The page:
Here’s what I submitted for the NPR Jazz Critics poll. Plus a few key items below. Thanks to Francis Davis and Tom Hull for all the work they put in coordinating the results. Here are all the voters’ ballots.
Best New Releases
Team Rainey puts on their inversion boots and provides sage abstractions that deliver a melodic punch line after revealing a song’s amorphous innards. From “Stella By Starlight” to “I Fall in Love Too Easily,” there’s nothing standard about these standards.
You can call it attack or volition or plain old oomph. But the authority brought to bear by the bassist’s squad – Tyshawn Sorey and Matt Mitchell – gives these skittish freebop sketches an architecture that blends splash and swing. Those currently falling for the pianist and drummer def need to hear this.
The roiling of the two-reed front line – sometimes gentle, always graceful – gives this set a feel akin to an ocean voyage: the motion never subsides. The drummer’s pairing of John Gross and Tony Malaby speaks to an approach that Joe Morris knowingly once deemed the “wraparound.” Total teamwork.
Matt Wilson’s Honey and Salt (Palmetto)
As far as poetry/music discs go, it’s right up there with Conjure – and that’s saying a lot. Sandburg’s humor snuggles with the bandleader’s versatility, so each track resounds with individuality. Flash points: Ron Miles’ forlorn horn on “As Wave Follows Wave”; the band’s cartoon jaunt matching John Scofield’s gorilla talk; the Ornette farewell of “Stars, Songs, Faces”; Joe Lovano’s “are you a writer or a wrapper?”; and the hard-earned philosophy in Carla Bley’s voice when she says the phrase “nearly always.” Re: politics, when “Choose” comes marching out of your speakers, you’ll get a vibe for the inclusionary efforts we all must make to have our cracked country function again. Fellowship, indeed.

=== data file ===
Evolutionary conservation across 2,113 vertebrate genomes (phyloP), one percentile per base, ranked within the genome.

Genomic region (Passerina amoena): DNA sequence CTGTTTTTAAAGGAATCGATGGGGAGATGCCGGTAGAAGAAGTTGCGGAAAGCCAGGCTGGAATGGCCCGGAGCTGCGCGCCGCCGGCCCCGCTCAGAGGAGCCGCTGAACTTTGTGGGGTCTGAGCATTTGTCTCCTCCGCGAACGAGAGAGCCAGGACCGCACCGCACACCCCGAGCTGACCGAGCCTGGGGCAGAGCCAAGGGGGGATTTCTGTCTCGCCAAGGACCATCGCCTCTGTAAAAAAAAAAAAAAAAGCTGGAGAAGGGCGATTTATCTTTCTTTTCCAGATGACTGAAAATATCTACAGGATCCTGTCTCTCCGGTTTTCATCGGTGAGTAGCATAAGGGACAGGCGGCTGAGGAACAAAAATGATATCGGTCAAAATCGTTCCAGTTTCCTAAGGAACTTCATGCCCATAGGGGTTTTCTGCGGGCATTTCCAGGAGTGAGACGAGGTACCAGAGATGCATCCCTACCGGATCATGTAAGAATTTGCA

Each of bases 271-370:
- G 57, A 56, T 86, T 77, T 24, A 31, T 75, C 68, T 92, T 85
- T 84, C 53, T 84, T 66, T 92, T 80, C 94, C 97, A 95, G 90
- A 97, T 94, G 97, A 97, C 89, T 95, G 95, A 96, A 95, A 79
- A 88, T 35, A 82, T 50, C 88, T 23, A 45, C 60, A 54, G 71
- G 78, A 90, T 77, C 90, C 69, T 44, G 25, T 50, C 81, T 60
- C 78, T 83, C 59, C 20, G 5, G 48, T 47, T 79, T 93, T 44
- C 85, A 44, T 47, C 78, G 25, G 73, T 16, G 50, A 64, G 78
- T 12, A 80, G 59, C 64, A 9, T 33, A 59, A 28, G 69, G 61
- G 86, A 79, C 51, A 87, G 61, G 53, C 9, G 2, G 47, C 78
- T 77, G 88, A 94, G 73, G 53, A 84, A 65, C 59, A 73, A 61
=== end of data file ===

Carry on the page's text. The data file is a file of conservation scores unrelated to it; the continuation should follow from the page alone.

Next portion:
Creating your own universe is an AACM dictum that’s in good hands with Mitchell’s expansive suite. It’s impossible to focus on anything but the thrust of the near-symphonic details once her narrative hits lift-off mode – which doesn’t take long.
He starts in the Caribbean, drops by Central Ave, nods to Paris, and manages to squeak in a bit of Fort Worth everywhere he goes. Throughout, the NYC brass maestro’s insightful lyricism is the bedrock for this Don Cherry (and Ornette Coleman) salute. Nimble, buoyant, gorgeous.
Picnic – Picnic (Corbett vs Dempsey)
Thelonious Monk: Les Liaisons Dangereuses 1960 (Sam Records)
Expanse is part of his compositional lingo, and this almost-30-minute-long opus finds the quintet (plus producer/guitarist David Torn) scrutinizing delirium and repose in equal measure. For some bandleaders this track could be an album on its own. The impressive Incidentals (ECM) is rounded out by a wealth of tangled fancies that really pack a punch.
Wow. In some ways, just wow. To be a smidge more articulate, consider the depth of vision that’s behind this jitter-swang tour de force on the Bandwagon’s Thanksgiving at The Vanguard and revel in the coordination it takes to turn a barrage of keys into a storm of eloquence. Chicago in the blood, and blues all over the road.
The title track from the pianist’s best album yet is a swirl of action (horns and rhythm) that unites poise and pulse. It’s lustful, it’s heady, it’s cagey, and it’s seductive. Her CD-release show at the Jazz Gallery (you should become a member this year) was just as engaging.
The closing track to the saxophonist’s Morphogenesis (Pi) is a lesson in percolating action. The piece that comes before it is entitled “Dancing and Jabbing,” but that’s what truly happens on “Horda”: everything pops, but with a composure so assured it almost brings a chamber music vibe to the table.
There’s something unusually wily about the way the drummer/composer has her outfit morph this fetching experiment from Mannequins (Skirl), forming an arc that starts with an aggressive Andrew Hill reverie and winds up with a dreamy Muhal phantasy. Nuanced, covert and impressive, its dedication to cracked-up counterpoint has a lot to do with its success.
It begins as a stark sketch, initially cryptic and compelling so. But as the negative space is filled in, propulsion emerges. By the end, it’s simply a glistening ring of drummed notes reveling in its own mystery. The more you hear it, the more you want to hear it again.
Do Not Miss
Mike Reed, Flesh & Bone (482 Music); Tyshawn Sorey, Verisamilitude (P1); Amir ElSaffar & Rivers of Sound, Not Two (New Amsterdam); JD Allen, Radio Flyer (Savant); Ambrose Akinmusire, A Rift In Decorum: Live at the Village Vanguard (Blue Note); David Virelles, Gnosis (ECM)